The Flowers are small and yellow-green. They are situated on the wing-ridges, just above the spines, reasonably close to the branch-ends. Flowers are monoecious (separate male and female flowers present on the same tree). Flowering branches are green with wing-like angles that are constricted into segments that are up to 8cm long and broadest in the centre. They occur in an inflorescence called a Cyanthium (the name given to the cup-shaped inflorescence that appears as a single flower but is, in fact, a collection of reduced flowers. Sepals and petals are absent. These flowers are unisexual – either male or female. Male flowers are reduced to a single Stamen with a Filament that ends in a 2-thecous (with 2 pollen sacs) Anther. This anther dehisces longitudinally. Many male flowers surround the single female flower. The Female flower has a the single Pistil with a stalked, superior Ovary that has 3 locules, each containing a single pendulous Ovule. There are usually 3 Styles and 3 Stigmas present. Pollinators are insects that are attracted by surrounding coloured, modified bracts and nectar glands. (Mar-Jul).
The Fruit is situated at the end of a stout stalk. It is smooth, dehiscent, 3-lobed, globose (spherical or nearly so), reddish capsule that is up to 1cm wide. When Mature it is purplish and woody. (Jul-Oct).
Distribution & Ecology
These plants are usually occur at an altitude of between 300 and 1 500m. They are common on rocky outcrops, in deciduous woodlands and often close to termite mounds. Provinces include KwaZulu-Natal, Gauteng, Mpumalanga, Limpopo, North West. They are also seen in Swaziland, Zimbabwe, Mozambique and northwards into Tropical Africa. This is the most photographed Euphorbia species in the RSA. The growth form enables these trees to conserve water and their lack of leaves is compensated for by the stems – especially the younger ones being photosynthetic. These Euphorbias are one of the few plants that use 3 different photosynthesis mechanisms. An “unusual” one of these is CAM photosynthesis (Crassulacean acid metabolism – here the stomata only open at night to preserve moisture. During this dark period, they collect and store carbon dioxide to use during the daylight for photosynthesis). Birds, like the Black-collared Bulbuls, Crested Guineafowl, Emerald-spotted Wood Doves, Franklins and Turtle Doves feed on the Fruit. Old Wood is used by Woodpeckers for nesting. The Roots are eaten by Porcupines and cane-rats. Flowers, including buds are eaten by vervet monkeys.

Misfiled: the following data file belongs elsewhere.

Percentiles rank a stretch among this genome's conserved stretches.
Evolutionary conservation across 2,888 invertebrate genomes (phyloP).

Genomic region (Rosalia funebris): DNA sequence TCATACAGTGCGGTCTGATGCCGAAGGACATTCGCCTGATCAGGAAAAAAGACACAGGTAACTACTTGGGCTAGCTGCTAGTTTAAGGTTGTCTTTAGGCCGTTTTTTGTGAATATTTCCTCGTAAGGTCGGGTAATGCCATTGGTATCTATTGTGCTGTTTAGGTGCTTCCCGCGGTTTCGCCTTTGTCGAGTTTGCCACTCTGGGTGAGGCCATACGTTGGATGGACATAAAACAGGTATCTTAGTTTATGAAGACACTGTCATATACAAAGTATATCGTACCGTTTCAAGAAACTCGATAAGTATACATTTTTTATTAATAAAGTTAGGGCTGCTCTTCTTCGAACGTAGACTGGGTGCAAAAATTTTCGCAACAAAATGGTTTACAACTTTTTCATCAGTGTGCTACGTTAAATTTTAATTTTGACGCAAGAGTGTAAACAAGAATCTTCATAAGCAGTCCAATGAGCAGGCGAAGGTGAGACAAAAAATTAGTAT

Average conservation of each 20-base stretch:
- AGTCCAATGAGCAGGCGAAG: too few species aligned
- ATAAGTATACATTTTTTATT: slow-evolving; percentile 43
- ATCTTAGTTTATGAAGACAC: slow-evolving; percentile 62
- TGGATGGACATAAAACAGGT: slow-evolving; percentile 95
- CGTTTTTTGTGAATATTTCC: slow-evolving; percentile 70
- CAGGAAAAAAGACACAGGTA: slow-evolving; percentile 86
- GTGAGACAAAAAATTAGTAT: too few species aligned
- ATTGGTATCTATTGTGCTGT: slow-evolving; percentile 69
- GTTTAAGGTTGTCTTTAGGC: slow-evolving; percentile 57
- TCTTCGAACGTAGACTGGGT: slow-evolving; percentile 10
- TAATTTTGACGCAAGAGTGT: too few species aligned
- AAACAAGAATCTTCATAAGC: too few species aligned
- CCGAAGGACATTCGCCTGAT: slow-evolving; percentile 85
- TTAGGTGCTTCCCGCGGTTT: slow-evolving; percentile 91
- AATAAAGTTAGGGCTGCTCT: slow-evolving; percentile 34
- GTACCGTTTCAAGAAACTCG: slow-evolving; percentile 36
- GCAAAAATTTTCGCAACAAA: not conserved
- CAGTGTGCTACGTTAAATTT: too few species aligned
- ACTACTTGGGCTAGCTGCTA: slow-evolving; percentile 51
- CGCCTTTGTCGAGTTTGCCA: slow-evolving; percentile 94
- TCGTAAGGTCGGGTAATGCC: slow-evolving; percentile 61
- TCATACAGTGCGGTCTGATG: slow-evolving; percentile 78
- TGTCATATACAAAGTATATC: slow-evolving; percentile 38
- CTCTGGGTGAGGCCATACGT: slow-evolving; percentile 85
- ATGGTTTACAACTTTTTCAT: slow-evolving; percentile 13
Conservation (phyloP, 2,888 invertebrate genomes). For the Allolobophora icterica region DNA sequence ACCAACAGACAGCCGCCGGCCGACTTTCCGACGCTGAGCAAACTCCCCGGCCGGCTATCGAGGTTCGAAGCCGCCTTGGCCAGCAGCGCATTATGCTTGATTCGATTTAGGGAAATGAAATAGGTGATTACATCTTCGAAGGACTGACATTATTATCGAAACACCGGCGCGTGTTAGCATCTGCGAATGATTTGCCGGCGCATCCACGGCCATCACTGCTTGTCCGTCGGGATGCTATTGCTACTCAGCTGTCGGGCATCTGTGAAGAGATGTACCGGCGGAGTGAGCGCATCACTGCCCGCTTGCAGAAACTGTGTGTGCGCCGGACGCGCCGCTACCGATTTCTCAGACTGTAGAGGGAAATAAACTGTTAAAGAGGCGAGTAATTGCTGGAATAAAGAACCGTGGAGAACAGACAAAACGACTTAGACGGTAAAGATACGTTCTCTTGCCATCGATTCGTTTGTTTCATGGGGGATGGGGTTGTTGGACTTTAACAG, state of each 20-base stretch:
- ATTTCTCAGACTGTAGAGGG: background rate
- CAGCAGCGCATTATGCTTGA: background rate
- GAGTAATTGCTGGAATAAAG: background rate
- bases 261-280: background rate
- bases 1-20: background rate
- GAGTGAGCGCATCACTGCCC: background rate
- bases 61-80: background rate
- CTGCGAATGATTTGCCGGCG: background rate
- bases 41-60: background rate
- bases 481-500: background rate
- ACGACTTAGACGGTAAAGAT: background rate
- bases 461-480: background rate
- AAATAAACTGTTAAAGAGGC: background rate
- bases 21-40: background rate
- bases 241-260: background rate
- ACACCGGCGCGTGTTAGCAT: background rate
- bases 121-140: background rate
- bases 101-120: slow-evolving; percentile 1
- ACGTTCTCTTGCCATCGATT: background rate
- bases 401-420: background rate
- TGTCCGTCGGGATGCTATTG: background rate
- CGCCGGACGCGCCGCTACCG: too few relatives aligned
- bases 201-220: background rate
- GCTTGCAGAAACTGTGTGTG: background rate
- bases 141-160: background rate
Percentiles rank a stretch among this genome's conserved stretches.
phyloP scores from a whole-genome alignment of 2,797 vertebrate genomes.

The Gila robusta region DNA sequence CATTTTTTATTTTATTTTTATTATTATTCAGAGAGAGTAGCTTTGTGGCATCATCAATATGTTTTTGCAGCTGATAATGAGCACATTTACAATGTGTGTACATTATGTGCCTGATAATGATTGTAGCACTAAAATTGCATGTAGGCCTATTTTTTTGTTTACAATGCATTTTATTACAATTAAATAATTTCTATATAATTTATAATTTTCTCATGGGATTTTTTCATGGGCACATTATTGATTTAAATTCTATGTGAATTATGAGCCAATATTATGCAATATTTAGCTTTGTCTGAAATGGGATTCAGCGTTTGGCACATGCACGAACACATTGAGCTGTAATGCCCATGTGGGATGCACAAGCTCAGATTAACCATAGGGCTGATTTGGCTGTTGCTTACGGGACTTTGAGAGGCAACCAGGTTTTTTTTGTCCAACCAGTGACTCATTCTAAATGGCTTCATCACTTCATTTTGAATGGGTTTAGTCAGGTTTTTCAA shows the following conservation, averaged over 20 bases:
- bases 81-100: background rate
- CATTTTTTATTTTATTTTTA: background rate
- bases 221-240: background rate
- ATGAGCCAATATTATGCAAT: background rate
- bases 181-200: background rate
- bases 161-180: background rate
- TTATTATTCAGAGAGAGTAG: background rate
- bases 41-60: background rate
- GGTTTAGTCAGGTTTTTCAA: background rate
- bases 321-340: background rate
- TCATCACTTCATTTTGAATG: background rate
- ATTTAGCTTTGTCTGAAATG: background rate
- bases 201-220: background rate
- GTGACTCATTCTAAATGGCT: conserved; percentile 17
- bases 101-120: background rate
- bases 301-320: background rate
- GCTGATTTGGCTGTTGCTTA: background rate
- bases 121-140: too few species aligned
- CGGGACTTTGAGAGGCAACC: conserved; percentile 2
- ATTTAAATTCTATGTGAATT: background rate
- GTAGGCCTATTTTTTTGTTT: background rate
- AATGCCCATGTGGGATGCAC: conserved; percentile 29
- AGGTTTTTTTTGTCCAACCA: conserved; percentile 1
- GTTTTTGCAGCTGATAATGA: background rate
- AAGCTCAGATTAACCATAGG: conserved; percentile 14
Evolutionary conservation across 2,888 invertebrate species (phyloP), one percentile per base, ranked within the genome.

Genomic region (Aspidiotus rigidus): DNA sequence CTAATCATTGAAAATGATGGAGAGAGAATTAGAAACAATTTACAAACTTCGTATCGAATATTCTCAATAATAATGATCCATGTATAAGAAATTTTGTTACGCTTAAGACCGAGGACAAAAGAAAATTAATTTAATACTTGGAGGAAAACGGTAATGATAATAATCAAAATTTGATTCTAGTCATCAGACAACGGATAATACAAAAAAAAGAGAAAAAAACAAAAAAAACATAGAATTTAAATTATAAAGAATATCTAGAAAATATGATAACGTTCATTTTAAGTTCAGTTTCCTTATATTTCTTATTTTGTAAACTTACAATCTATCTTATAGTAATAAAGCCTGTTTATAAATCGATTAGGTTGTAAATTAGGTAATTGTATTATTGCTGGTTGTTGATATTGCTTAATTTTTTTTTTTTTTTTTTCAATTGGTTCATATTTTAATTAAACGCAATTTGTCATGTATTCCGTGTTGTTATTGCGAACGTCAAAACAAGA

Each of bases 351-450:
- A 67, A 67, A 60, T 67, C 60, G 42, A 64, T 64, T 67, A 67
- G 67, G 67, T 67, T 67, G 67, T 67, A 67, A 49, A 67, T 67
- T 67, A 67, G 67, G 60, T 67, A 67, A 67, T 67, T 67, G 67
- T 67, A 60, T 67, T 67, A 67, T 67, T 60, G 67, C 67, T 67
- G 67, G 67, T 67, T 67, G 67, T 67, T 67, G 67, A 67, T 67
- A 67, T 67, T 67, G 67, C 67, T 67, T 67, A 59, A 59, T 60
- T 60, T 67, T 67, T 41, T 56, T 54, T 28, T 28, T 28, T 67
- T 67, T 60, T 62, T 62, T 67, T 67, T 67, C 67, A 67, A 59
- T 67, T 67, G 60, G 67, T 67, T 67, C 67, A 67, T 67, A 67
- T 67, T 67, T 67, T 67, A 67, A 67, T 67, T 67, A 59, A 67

This tree can be Grown from seed or truncheons. These should not be over-watered in winter. Due to the poisonous milky sap / latex, great care should be taken when handling this plant. The Latex is very poisonous – causing blistering, allergic reaction or even blindness. Latex is used to stun fish. Prior to cutting, the tree is often subjected to fire which decreases the effect of the toxic sap. This heating method is also used with the Tamboti trees. The Wood has a low density, is tough and is used for making boats, planks and doors.
Boon, R. 2010. Pooley’s Trees of eastern South Africa. Flora and Fauna Publications Trust, Durban.
Coates Palgrave, M. 2002. Keith Coates Palgrave Trees of Southern Africa, edn 3. Struik, Cape Town.
Lawrence, G. H. M, 1951. Taxonomy of Vascular Plants, The Macmillan Company, New York. Tenth Printing 1965.
Palmer, E. & Pitman, N. 1972. Trees of southern Africa, Balkema, Amsterdam, Cape Town. p1171
Schmidt, S. Lotter, M. & McCleland, W. 2002. Trees and Shrubs of Mpumalanga and the Kruger National Park.
van Wyk, B. & van Wyk, P. 1997 Field guide to Trees of Southern Africa, Struik, Cape Town. p38.